In Speech Therapy, Special Education

What is Dyslexia?

Also known as Specific Reading Disability, Dyslexia is a learning disability that impairs one’s ability to read. Most frequently, it is associated with a difficulty to process phonological sounds, challenges with spelling and writing, short-term memory, decreased speed of recall from memory, and at times, struggles with physical coordination. Although there are many difficulties involved, those with Dyslexia also have strengths in problem-solving, reasoning, and other non-reading based activities, such as sports, animals, or technology.

Children who experience Dyslexia often have an inherited genetic predisposition, while adult onset Dyslexia is commonly the result of a brain injury or dementia. With early identification, a treatment program, and support, the prognosis is good. Statistics from the NIH and Department of Health and Human Services estimate that  5-15% of US citizens have Dyslexia, and the International Dyslexia Foundation has stated that Dyslexia is the most common language-based learning disability in the USA.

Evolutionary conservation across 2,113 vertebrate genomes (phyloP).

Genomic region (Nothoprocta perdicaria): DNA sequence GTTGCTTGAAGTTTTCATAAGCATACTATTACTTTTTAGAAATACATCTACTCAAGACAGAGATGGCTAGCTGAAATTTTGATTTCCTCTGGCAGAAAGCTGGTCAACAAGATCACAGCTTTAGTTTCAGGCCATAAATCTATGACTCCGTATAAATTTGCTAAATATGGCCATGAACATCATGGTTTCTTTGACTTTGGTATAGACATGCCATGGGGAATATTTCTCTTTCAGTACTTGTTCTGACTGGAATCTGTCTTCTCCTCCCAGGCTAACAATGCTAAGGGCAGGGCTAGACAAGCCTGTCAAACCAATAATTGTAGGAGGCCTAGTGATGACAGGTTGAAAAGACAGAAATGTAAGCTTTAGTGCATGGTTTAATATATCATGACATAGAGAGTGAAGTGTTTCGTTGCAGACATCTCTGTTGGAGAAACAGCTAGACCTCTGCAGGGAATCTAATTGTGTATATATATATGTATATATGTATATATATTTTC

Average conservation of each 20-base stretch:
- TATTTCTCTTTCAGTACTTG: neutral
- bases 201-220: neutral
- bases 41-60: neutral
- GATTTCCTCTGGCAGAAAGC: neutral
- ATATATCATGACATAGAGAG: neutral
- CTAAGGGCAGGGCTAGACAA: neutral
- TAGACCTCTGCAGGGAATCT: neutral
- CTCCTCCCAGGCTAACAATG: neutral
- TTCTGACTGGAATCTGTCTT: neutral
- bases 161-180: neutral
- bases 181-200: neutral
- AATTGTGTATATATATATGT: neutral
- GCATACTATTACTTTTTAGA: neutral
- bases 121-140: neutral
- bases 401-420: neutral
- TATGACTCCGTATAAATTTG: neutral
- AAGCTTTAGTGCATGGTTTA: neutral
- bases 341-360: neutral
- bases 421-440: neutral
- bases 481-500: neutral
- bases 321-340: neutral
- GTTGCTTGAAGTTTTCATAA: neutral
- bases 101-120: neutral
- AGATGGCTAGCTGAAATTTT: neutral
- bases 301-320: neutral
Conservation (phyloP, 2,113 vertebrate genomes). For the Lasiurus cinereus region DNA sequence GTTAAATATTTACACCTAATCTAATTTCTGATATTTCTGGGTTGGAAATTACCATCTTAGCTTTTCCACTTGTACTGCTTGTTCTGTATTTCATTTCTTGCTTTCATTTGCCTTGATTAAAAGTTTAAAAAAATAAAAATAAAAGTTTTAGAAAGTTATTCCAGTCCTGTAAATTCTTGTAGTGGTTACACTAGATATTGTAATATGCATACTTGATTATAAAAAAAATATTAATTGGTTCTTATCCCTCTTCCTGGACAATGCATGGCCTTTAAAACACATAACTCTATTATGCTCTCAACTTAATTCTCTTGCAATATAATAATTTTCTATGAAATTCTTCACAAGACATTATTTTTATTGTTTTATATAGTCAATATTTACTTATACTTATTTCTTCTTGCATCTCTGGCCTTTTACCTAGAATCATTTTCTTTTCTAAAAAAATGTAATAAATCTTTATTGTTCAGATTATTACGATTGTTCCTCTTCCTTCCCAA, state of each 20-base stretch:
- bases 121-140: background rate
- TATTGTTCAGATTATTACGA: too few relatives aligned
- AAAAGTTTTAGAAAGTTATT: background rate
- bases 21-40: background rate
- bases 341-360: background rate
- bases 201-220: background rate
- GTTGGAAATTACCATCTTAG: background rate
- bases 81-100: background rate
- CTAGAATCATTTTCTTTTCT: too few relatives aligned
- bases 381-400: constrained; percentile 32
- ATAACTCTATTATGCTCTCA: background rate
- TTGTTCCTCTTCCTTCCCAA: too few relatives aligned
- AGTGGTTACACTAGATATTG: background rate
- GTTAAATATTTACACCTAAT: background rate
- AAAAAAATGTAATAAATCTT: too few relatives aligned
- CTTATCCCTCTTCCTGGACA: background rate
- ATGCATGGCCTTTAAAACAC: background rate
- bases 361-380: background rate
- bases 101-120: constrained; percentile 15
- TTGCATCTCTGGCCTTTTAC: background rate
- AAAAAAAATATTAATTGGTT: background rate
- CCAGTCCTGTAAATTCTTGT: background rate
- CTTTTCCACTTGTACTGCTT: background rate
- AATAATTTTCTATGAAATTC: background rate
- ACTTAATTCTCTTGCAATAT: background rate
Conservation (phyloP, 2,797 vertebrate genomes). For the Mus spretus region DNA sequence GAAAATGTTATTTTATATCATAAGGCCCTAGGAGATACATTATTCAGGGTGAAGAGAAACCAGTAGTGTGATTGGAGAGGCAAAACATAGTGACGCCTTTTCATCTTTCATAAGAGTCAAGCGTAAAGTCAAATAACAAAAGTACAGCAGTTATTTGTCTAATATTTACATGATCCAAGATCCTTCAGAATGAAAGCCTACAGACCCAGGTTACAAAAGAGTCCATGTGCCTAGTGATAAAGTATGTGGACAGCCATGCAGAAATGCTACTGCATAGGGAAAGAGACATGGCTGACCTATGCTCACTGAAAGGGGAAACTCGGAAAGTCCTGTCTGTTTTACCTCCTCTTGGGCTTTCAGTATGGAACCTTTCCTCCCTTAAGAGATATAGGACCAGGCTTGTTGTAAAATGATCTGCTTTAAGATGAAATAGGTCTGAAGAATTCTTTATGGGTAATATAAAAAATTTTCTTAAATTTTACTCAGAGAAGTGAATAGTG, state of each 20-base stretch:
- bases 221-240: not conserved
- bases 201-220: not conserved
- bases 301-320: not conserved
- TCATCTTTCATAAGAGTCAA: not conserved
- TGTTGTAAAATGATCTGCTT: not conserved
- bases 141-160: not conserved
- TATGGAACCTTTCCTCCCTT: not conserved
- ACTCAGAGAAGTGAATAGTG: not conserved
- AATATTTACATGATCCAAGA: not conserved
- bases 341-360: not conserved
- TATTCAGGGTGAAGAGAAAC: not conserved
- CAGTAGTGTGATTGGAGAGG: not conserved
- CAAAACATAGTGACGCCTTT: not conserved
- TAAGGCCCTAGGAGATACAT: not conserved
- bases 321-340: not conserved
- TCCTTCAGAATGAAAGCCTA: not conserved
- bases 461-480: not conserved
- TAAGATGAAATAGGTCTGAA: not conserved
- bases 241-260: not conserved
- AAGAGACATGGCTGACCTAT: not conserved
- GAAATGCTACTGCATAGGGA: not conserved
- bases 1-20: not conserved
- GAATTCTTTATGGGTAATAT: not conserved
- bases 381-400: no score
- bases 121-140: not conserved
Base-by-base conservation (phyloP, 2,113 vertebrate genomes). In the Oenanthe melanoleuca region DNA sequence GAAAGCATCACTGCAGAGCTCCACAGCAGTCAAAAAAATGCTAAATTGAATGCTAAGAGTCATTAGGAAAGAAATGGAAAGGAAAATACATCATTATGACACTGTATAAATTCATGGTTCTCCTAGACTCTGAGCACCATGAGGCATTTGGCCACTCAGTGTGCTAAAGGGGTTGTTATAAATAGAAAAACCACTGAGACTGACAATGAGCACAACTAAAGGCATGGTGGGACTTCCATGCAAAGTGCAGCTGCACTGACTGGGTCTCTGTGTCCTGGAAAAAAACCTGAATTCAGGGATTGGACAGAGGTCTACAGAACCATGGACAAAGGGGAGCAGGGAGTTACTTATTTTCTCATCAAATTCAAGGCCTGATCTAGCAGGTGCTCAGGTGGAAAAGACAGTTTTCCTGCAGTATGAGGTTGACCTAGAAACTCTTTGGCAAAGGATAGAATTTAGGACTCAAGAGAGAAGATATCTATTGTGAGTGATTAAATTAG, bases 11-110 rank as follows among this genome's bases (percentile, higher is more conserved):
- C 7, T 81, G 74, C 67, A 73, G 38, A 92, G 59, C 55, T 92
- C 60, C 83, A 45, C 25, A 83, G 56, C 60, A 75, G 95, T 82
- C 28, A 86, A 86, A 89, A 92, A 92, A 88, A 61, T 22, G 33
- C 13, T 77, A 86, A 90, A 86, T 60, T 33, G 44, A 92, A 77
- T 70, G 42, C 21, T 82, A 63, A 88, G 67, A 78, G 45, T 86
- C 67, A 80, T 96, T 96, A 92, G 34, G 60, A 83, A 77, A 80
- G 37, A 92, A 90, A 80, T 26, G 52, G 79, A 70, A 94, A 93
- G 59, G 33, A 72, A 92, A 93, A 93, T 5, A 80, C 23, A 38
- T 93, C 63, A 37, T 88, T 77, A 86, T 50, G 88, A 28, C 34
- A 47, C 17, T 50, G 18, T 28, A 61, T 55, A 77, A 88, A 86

Signs and Symptoms

The Yale Center for Dyslexia and Creativity has an excellent list of strengths and struggles present in individuals who are diagnosed with dyslexia. Here are some of the highlights from their exhaustive list:



Struggles Strengths
Has a hard time learning and remembering letters of the alphabet Curiosity and imagination
Cannot recognize his/her own name Great problem solving and comprehension skills
Difficulty learning nursery rhymes and recognizing rhyming patterns A wide vocabulary and maturity for developmental age


Kindergarten and First Grade

Struggles Strengths
Avoids reading or complains that it is hard to read A quick understanding of new concepts
Can’t sound out words that are simple, such as cat, hat, or bed Good reading comprehension
Does not place an association between letters and their sounds


Second Grade and Above

Struggles Strengths
Confuses words that sound similar, such as “lotion” and “ocean” Good imagination, reasoning, abstract thinking, and reading comprehension